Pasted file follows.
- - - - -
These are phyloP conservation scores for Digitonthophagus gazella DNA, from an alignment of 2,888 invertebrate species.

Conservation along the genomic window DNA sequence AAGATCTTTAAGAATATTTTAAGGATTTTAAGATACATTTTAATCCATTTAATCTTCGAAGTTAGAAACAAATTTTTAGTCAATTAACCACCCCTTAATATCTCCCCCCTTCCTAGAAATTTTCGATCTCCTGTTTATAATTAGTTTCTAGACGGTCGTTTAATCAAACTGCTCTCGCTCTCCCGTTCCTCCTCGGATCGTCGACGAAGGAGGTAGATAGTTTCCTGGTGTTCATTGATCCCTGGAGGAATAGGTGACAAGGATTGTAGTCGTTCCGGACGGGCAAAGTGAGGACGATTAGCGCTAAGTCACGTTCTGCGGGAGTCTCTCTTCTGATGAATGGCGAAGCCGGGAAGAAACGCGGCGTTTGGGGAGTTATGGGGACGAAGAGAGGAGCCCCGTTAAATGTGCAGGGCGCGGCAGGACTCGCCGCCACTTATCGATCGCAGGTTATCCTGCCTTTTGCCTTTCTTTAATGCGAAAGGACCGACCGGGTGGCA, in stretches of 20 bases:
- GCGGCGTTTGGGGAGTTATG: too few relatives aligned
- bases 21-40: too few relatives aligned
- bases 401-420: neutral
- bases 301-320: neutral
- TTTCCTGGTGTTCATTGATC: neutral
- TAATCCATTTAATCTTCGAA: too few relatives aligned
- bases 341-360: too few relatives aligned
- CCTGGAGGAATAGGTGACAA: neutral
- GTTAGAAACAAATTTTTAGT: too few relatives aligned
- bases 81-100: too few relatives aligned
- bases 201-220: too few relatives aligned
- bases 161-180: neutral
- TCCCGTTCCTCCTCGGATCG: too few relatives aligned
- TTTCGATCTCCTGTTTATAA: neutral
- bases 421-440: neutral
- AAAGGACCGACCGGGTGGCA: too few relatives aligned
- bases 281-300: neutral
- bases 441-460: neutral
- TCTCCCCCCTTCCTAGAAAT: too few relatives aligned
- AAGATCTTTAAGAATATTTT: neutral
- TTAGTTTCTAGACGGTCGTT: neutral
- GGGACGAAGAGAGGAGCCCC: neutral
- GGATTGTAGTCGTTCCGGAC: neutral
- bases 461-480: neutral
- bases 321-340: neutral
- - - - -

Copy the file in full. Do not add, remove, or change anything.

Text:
These are phyloP conservation scores for Digitonthophagus gazella DNA, from an alignment of 2,888 invertebrate species.

Conservation along the genomic window DNA sequence AAGATCTTTAAGAATATTTTAAGGATTTTAAGATACATTTTAATCCATTTAATCTTCGAAGTTAGAAACAAATTTTTAGTCAATTAACCACCCCTTAATATCTCCCCCCTTCCTAGAAATTTTCGATCTCCTGTTTATAATTAGTTTCTAGACGGTCGTTTAATCAAACTGCTCTCGCTCTCCCGTTCCTCCTCGGATCGTCGACGAAGGAGGTAGATAGTTTCCTGGTGTTCATTGATCCCTGGAGGAATAGGTGACAAGGATTGTAGTCGTTCCGGACGGGCAAAGTGAGGACGATTAGCGCTAAGTCACGTTCTGCGGGAGTCTCTCTTCTGATGAATGGCGAAGCCGGGAAGAAACGCGGCGTTTGGGGAGTTATGGGGACGAAGAGAGGAGCCCCGTTAAATGTGCAGGGCGCGGCAGGACTCGCCGCCACTTATCGATCGCAGGTTATCCTGCCTTTTGCCTTTCTTTAATGCGAAAGGACCGACCGGGTGGCA, in stretches of 20 bases:
- GCGGCGTTTGGGGAGTTATG: too few relatives aligned
- bases 21-40: too few relatives aligned
- bases 401-420: neutral
- bases 301-320: neutral
- TTTCCTGGTGTTCATTGATC: neutral
- TAATCCATTTAATCTTCGAA: too few relatives aligned
- bases 341-360: too few relatives aligned
- CCTGGAGGAATAGGTGACAA: neutral
- GTTAGAAACAAATTTTTAGT: too few relatives aligned
- bases 81-100: too few relatives aligned
- bases 201-220: too few relatives aligned
- bases 161-180: neutral
- TCCCGTTCCTCCTCGGATCG: too few relatives aligned
- TTTCGATCTCCTGTTTATAA: neutral
- bases 421-440: neutral
- AAAGGACCGACCGGGTGGCA: too few relatives aligned
- bases 281-300: neutral
- bases 441-460: neutral
- TCTCCCCCCTTCCTAGAAAT: too few relatives aligned
- AAGATCTTTAAGAATATTTT: neutral
- TTAGTTTCTAGACGGTCGTT: neutral
- GGGACGAAGAGAGGAGCCCC: neutral
- GGATTGTAGTCGTTCCGGAC: neutral
- bases 461-480: neutral
- bases 321-340: neutral